Joffy was not on duty at the time his first arrest was made. He is the first policeman of Jewish descent to be appointed in the city, according to men who have been on the force for many years.

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April 8, 1909


Arraigned on Charge of Receiving
Stolen Property, Former Deputy
County Marshal's Out on Bond.

Bert Brannon, no longer deputy county marshal, entered police headquarters yesterday afternoon shortly after his arraignment on a charge of receiving stolen property and his release on bond, and secured his possessions in custody of the police. He calmly loaded his revolver and placed the deputy marshal's star in his pocket. He talked with several friends in the lobby.

"Did you ever hear of such a joke?" he asked. "Why, I have the receipt in my pocket from the jeweler who sold me the diamond. But I'm going to get even with the man who started this," and he nodded significantly at Captain Walter Whitsett's office. "Some people will wish they had never heard of me."

Brannon was arrested Tuesday evening and kept in the holdover at headquarters until yesterday afternoon, despite the efforts of political friends to secure his release. He was arraigned yesterday afternoon before Justice Theodore Remley on a charge of receiving stolen property, pleaded not guilty and was released on a bond signed by his attorney, T. A. J. Mastin, and Alderman James Pendergast. Brannon's preliminary hearing will be had before Justice Remley this morning at 9 o'clock. The property in question is a diamond stud.

An attorney made an attempt to speak to Brannon yesterday morning while he was held on an "investigation" charge, and was refused permission. He immediately went to the prosecuting attorney and demanded that a warrant be issued for the chief of police and Inspector Ryan, charging a violation of the statutes for holding Brannon "incommunicado" for more than twenty-four hours. The warrant was not issued.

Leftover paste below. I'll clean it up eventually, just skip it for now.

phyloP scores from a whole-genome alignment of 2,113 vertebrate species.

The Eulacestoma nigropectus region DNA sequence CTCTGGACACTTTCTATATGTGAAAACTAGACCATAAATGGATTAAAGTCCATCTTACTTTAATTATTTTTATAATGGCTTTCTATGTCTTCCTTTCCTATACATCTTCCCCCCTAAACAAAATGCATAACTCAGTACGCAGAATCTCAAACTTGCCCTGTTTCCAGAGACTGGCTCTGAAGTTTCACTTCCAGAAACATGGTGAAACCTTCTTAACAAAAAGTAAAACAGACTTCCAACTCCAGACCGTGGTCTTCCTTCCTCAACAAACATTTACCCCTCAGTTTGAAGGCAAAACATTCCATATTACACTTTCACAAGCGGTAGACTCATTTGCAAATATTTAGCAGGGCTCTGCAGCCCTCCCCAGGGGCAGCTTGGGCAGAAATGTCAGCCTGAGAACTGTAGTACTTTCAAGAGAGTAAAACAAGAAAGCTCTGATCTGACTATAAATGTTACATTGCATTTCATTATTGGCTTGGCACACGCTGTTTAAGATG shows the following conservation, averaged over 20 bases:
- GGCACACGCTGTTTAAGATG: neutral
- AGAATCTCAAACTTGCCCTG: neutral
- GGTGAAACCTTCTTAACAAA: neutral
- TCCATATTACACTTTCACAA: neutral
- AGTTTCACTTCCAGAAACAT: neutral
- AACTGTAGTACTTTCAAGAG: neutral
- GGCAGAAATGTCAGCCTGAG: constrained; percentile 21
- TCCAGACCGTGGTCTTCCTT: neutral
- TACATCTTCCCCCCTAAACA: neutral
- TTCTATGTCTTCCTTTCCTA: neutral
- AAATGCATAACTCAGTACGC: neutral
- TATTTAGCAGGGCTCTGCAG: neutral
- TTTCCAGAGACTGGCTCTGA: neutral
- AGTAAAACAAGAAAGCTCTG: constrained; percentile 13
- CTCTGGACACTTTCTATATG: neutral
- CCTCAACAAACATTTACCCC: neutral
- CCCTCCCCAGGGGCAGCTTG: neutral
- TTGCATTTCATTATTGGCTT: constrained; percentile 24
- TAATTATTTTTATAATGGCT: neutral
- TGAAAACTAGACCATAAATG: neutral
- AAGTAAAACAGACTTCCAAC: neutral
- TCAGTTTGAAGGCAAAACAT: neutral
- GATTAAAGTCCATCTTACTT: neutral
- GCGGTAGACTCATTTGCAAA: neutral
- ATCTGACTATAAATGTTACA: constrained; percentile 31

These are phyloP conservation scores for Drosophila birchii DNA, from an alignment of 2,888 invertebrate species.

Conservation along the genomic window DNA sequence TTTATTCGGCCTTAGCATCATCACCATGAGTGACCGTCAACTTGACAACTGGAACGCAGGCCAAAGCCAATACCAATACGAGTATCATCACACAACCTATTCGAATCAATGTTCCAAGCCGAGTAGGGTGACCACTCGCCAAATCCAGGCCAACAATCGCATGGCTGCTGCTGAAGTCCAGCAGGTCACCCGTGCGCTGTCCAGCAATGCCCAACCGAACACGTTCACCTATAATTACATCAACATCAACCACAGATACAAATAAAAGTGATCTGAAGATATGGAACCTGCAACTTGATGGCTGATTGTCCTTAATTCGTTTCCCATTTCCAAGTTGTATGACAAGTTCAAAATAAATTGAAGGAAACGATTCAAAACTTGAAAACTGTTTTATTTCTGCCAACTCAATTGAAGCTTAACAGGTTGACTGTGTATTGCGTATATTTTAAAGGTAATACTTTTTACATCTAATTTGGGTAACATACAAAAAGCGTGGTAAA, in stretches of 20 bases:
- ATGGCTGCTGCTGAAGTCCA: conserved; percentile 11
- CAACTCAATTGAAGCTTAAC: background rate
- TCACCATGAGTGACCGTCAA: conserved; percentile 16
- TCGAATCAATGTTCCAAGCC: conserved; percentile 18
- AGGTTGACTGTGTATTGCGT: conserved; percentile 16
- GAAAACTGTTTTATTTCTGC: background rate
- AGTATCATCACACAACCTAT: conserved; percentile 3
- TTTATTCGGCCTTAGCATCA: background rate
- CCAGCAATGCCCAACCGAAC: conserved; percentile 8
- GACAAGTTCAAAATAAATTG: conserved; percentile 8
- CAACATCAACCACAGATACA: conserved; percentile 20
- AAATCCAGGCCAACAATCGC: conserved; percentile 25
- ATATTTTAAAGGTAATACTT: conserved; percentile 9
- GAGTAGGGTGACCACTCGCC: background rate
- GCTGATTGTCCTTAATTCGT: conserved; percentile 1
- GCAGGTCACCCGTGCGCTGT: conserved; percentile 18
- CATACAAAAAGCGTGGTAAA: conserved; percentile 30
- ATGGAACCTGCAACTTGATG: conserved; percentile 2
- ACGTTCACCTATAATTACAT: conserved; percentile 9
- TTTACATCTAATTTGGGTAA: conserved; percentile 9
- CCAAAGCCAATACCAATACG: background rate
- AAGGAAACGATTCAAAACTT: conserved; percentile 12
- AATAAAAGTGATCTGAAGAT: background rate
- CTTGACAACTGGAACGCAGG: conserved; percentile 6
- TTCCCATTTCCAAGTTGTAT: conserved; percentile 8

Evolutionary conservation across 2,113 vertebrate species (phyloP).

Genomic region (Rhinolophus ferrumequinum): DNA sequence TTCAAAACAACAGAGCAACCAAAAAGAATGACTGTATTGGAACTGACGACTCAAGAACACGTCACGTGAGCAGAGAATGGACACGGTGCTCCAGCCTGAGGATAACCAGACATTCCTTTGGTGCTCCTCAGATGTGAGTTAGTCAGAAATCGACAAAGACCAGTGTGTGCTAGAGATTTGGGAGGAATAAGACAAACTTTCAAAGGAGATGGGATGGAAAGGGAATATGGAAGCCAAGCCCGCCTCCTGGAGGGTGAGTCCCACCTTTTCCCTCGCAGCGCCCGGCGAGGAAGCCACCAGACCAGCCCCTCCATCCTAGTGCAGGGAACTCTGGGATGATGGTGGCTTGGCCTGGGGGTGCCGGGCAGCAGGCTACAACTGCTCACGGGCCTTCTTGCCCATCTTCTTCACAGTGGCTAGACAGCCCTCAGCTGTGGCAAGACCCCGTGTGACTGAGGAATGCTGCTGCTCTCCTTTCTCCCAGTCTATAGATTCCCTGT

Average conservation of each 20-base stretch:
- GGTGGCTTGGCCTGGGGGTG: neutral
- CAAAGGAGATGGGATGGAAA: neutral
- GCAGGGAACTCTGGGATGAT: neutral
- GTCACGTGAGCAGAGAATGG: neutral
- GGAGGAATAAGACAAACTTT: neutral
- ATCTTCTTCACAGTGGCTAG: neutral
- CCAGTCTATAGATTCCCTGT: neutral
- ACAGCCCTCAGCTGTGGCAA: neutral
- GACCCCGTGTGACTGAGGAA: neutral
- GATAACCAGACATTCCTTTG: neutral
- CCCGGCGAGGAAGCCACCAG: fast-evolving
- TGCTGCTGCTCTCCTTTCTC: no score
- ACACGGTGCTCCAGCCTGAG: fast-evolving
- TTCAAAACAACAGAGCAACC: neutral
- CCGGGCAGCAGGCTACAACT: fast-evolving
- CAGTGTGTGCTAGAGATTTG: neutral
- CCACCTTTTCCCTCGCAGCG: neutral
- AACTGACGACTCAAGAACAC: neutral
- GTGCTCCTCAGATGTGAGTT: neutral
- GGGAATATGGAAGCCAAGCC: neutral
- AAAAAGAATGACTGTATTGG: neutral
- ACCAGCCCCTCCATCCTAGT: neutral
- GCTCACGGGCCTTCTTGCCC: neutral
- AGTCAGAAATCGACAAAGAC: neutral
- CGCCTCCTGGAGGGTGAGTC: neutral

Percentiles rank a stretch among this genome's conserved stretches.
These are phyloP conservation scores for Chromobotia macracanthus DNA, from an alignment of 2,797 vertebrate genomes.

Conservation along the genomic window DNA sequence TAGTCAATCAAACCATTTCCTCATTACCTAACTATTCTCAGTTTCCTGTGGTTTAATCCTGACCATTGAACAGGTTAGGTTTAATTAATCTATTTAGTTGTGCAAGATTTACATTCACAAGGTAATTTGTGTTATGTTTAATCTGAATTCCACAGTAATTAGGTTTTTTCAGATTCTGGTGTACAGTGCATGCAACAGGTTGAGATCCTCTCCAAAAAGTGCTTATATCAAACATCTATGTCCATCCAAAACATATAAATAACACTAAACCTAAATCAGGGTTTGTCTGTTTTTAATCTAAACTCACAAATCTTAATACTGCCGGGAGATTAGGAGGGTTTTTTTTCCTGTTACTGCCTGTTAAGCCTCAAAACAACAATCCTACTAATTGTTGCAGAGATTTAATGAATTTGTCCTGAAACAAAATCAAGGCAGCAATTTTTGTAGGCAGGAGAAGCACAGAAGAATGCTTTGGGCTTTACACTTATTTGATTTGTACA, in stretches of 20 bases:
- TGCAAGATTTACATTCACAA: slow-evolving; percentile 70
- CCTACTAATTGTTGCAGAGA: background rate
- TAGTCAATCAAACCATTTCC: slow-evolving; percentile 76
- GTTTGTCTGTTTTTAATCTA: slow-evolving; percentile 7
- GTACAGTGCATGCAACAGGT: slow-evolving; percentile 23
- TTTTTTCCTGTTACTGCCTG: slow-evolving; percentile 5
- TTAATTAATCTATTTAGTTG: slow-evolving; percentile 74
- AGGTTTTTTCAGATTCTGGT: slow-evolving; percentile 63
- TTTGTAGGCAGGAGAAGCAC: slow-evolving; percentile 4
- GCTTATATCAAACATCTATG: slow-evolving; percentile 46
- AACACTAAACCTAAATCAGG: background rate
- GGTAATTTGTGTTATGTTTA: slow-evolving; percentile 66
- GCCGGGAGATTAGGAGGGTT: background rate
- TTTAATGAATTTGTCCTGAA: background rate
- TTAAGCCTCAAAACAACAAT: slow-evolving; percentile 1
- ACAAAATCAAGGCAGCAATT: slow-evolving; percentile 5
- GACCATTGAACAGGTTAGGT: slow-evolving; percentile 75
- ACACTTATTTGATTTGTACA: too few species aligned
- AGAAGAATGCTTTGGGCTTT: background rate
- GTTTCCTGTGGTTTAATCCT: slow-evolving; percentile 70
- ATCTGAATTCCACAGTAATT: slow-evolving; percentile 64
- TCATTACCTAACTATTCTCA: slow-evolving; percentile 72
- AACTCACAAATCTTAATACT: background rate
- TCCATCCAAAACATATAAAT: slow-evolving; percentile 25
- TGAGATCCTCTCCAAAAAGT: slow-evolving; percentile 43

Joel B. Mayes, county marshal, yesterday called in the commission of Brannon, who had been a deputy marshal. Mr. Mayes said he wanted no unpleasant comment on the men connected with his office. The fact that he let out this deputy, he said, should not be construed as meaning that he was convinced of Brannon's guilt or innocence. Mr. Mayes dictated a statement to this effect.

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March 23, 1909


"Sanitary" Trash Cans Will Decor-
ate Street Corners.

"Will the committee explain what good these cans are? They obstruct sidewalks; are not beautiful to look at, and when we had them before I could see no earthly use for them."

This is what Alderman George H. Edwards said in the upper house of the council last night when the streets and alleys committee recommended the passage of an ordinance giving permission to a company headed by Michael Pendergast, brother of the alderman, to encumber the sidewalks and street corners with trash cans.

"They are sanitary, ornamental and well gotten up; they are absolutely sanitary and can't be kicked over or blown over," was the recommendation furnished for the cans by Alderman Isaac Taylor.

"Also quite convenient for clerks to empty the contents of waste paper baskets into," piped Alderman Emmet O'Malley.

"The last cans were good things to throw trash at, but never into," observed Alderman Edwards.

The ordinance was passed, the only negative vote being filed by Edwards.

In the lower house the ordinance failed of passage under suspension of the rules, but the streets and alleys committee reported it out immediately. The required eight votes were on hand to make it a law, the only objections being Alderman Darius Brown and J. G. Lapp.

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November 22, 1908


Pendergast Favors Immediate Sub-
mission of Depot Ordinance.

"The Union passenger station and freight terminal franchise is distinctly a people's proposition and it should be put up to them for settlement without further delay," said Alderman James Pendergast, yesterday. "Individually I am ready to vote Monday night to put the ordinance up to the people on the decision of the utilities commission, the legal opinion of Attorney R. J. Ingraham, and as a recognition of the splendid work done by Mayor Crittenden and the council committee in connection with the routine details of the ordinance. I realize, and my associates in the council should also realize it, that their responsibility ceases when the routine negotiations have been completed and that the people are the final arbiters in the matter. A man who has lost confidence in the people, and questions their ability to act intelligently on this matter has no business being in control.

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August 20, 1908





Appeal of Election Board for Judges
and Clerks Practically Without
Result -- Still the Good
Citizen Complains.